For Norm Purser, a 68-year-old hearse driver who has worked at every Afghanistan repatriation at Trenton, it means taking his cues from the escort soldier in the front seat beside you. That soldier is often a close friend of the deceased, plucked from theatre to follow the coffin home.
"He or she rides with me," says Mr. Purser, who served five years as a military driver in the late 1950s. "I let them start the conversation, and if they don't want to talk, then I keep it to a minimum."
For Michael Pollanen, Ontario's chief forensic pathologist, it means marvelling at the crowds that form outside the coroner's building to greet the hearses, then setting all that aside when he enters the autopsy suite, where the focus is science, full stop.
Even then, a military autopsy is different, not just for the bomb-related injuries rarely seen in North America, but for all the people present. A typical autopsy might involve a pathologist and two assistants; a soldier's postmortem also includes an X-ray technician, two military investigators, a military doctor, a forensic dentist and occasionally a forensic anthropologist.
Dr. Pollanen won't describe the injuries he's seen, but holds his arms fully outstretched to indicate the range in their severity. This is due to the myriad ways a single, cheaply built improvised explosive device - "a highly variable and protean weapon" - can deliver death.
"The shock wave can cause damage even if you're not directly over the explosion," Dr. Pollanen says, simply by colliding with inflated lungs and causing them to bleed. Shrapnel from a bomb, pieces of an exploded vehicle or loose objects sent flying by a blast can be just as lethal.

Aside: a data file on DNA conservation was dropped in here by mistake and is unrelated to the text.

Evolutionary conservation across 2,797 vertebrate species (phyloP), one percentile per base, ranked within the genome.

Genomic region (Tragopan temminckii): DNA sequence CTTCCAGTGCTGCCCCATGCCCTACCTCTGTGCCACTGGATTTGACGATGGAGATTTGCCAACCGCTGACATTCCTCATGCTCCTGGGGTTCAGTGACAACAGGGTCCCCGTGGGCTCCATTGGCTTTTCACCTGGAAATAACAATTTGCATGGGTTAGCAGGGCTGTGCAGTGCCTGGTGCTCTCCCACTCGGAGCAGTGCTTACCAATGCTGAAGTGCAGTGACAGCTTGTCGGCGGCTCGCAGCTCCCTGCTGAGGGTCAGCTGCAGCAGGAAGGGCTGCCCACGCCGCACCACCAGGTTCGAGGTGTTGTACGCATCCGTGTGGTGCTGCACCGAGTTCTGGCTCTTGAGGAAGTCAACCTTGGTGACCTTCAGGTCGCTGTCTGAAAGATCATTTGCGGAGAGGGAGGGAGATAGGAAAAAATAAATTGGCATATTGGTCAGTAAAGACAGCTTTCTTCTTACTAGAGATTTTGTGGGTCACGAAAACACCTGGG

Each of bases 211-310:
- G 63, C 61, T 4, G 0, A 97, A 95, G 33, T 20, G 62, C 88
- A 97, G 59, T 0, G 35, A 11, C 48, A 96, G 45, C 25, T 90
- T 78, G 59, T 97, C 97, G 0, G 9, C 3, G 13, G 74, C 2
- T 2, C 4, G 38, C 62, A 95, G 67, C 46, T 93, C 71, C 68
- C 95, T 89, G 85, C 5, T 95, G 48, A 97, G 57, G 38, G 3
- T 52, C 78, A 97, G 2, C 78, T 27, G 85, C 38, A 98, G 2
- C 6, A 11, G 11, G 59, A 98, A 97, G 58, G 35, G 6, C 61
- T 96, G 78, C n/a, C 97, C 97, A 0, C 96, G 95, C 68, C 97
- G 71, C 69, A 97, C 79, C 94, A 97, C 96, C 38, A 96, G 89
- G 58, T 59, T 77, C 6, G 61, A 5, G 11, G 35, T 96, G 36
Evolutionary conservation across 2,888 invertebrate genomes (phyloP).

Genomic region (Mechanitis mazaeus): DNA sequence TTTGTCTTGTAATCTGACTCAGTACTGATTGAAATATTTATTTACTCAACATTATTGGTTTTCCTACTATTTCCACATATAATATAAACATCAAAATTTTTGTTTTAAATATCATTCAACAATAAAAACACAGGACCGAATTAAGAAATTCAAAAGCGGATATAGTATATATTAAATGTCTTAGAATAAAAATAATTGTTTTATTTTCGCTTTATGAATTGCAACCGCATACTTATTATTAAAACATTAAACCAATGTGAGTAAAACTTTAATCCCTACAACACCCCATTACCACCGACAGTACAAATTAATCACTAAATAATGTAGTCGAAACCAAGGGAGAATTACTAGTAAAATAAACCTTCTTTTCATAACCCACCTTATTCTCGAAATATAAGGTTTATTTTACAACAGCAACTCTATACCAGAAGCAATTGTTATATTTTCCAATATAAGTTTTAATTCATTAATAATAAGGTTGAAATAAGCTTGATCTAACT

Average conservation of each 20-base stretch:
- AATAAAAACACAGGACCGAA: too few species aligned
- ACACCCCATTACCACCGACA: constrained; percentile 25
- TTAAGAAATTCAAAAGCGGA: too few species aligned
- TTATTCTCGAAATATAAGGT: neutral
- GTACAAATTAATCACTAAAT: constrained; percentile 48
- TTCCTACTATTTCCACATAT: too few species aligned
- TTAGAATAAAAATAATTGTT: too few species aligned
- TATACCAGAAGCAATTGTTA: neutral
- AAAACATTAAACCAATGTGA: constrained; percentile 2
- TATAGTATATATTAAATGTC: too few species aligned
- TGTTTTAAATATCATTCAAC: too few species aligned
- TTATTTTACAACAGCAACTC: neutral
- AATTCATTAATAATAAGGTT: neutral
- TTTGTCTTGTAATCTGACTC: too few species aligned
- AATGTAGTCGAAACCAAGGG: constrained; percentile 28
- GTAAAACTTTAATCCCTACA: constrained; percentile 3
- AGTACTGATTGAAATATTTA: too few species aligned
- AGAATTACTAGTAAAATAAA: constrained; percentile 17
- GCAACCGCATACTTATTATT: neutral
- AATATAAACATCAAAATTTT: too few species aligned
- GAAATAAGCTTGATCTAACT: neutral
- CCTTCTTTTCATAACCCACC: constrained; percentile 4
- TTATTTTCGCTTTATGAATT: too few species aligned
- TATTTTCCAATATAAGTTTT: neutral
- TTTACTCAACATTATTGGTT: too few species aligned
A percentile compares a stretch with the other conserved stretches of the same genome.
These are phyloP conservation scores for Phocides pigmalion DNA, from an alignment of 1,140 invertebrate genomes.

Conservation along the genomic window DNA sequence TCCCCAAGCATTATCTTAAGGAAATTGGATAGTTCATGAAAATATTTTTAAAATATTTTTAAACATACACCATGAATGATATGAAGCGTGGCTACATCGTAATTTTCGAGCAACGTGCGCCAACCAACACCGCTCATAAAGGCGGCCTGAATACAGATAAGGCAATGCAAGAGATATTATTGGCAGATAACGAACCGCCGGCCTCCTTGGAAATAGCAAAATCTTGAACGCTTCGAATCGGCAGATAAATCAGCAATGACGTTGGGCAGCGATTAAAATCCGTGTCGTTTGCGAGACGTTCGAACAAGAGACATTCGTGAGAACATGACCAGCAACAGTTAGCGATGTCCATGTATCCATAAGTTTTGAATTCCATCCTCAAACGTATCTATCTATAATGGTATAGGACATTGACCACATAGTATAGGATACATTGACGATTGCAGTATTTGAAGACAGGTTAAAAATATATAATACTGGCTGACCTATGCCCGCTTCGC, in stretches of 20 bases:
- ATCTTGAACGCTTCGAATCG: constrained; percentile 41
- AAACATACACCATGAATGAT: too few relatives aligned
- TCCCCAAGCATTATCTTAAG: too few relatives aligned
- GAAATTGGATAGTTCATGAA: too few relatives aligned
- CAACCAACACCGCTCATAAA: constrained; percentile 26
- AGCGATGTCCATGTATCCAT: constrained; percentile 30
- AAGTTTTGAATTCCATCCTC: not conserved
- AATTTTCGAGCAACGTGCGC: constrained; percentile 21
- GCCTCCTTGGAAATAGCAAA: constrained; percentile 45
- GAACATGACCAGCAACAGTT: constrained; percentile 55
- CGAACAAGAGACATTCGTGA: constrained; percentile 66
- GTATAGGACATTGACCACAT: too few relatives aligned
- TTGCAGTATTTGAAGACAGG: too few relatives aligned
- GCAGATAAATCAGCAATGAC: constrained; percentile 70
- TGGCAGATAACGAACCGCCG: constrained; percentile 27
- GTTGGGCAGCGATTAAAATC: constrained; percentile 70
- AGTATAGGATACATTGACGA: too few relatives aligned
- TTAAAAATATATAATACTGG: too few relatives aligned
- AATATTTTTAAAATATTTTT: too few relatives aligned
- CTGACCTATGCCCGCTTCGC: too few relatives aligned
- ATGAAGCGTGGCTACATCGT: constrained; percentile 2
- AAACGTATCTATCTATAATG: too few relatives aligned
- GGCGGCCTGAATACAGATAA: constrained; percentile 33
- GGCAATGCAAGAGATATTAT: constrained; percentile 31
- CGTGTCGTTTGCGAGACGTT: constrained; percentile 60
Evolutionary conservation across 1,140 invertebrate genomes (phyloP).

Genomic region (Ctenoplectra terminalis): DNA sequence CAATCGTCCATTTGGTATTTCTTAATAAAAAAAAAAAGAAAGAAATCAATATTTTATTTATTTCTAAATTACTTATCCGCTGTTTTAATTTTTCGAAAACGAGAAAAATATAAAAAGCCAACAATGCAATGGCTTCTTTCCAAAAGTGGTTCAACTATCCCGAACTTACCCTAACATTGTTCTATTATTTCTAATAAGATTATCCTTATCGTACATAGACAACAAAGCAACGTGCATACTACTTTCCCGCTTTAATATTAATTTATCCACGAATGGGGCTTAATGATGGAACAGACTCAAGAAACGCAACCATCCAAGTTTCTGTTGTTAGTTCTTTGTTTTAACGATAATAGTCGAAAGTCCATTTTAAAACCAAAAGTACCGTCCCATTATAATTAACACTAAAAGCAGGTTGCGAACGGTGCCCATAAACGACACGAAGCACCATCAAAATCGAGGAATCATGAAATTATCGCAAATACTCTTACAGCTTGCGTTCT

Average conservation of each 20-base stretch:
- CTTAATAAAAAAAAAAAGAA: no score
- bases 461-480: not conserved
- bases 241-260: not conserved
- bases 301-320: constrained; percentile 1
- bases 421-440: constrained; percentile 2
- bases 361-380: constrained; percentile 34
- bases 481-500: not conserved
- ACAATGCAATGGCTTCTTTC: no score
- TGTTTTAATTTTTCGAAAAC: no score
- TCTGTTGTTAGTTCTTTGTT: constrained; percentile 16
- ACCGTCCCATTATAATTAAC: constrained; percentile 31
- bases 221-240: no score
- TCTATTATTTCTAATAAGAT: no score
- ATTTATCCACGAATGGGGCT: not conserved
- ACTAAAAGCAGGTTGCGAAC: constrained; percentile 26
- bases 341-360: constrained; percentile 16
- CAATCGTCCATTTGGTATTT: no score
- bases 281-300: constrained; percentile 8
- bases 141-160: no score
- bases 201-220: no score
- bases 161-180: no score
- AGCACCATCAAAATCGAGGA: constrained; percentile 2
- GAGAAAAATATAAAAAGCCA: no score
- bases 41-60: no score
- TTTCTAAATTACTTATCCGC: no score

In a career that has taken him around the world to probe mass killings and natural disasters, only three circumstances have caused Dr. Pollanen to second-guess his ability to balance emotion with science: violent deaths of children, the assassination of nuns and priests in East Timor, and the deaths of Canadian soldiers.
Asked how one strikes that balance, science eludes him. "I'm not sure you can list an algorithm," he says. "I'm not sure you could explain how you do that."
At the Defence Research and Development Canada facility in Toronto, across the road from Capt. Johnston's office at Land Force Central Area headquarters, Major Stephen Boyne routinely confronts a similarly grim challenge. He convenes a team of experts, every few weeks, to scrutinize the protective gear worn by soldiers killed in action during the previous month.
Coupled with data from analyses of the dead and wounded, they work to improve the equipment. Body armour, for instance, has been extended down the arms to prevent shrapnel passing through limbs and into the chest. Still, these measures only go so far in the face of powerful explosions.
"In all cases to date, the personal protective equipment has done what it is supposed to do," Maj. Boyne says. "As you can imagine, there are things that happen on the battlefield that you cannot put enough armour on a guy to protect him against, and those are the sorts of things that have killed soldiers."
In a windowless office across the road, where Capt. Johnston prepares to repatriate the 132nd soldier killed in Afghanistan amid early reports of another, two framed pictures illustrate his own battle for balance.
The first is a framed 8-by-10 of Lieutenant Justin Garrett Boyes, killed Oct. 28 by an IED while on foot patrol. Capt. Johnston has prepared it for his arrival the next day in Trenton.
The second photo, on his office wall, shows his son, 20-year-old Private Kieran Johnston, who will deploy to Afghanistan in 2011 in Canada's last scheduled combat rotation. He has just qualified as a light-armoured vehicle driver, and LAVs are frequent targets of the kind of improvised bombs that have killed more than half of Canada's Afghanistan war dead.
"Tell me, what's the difference between him and him?" Capt. Johnston asks, leaning back in his office chair, holding Lt. Boyes's photo up to his son's.
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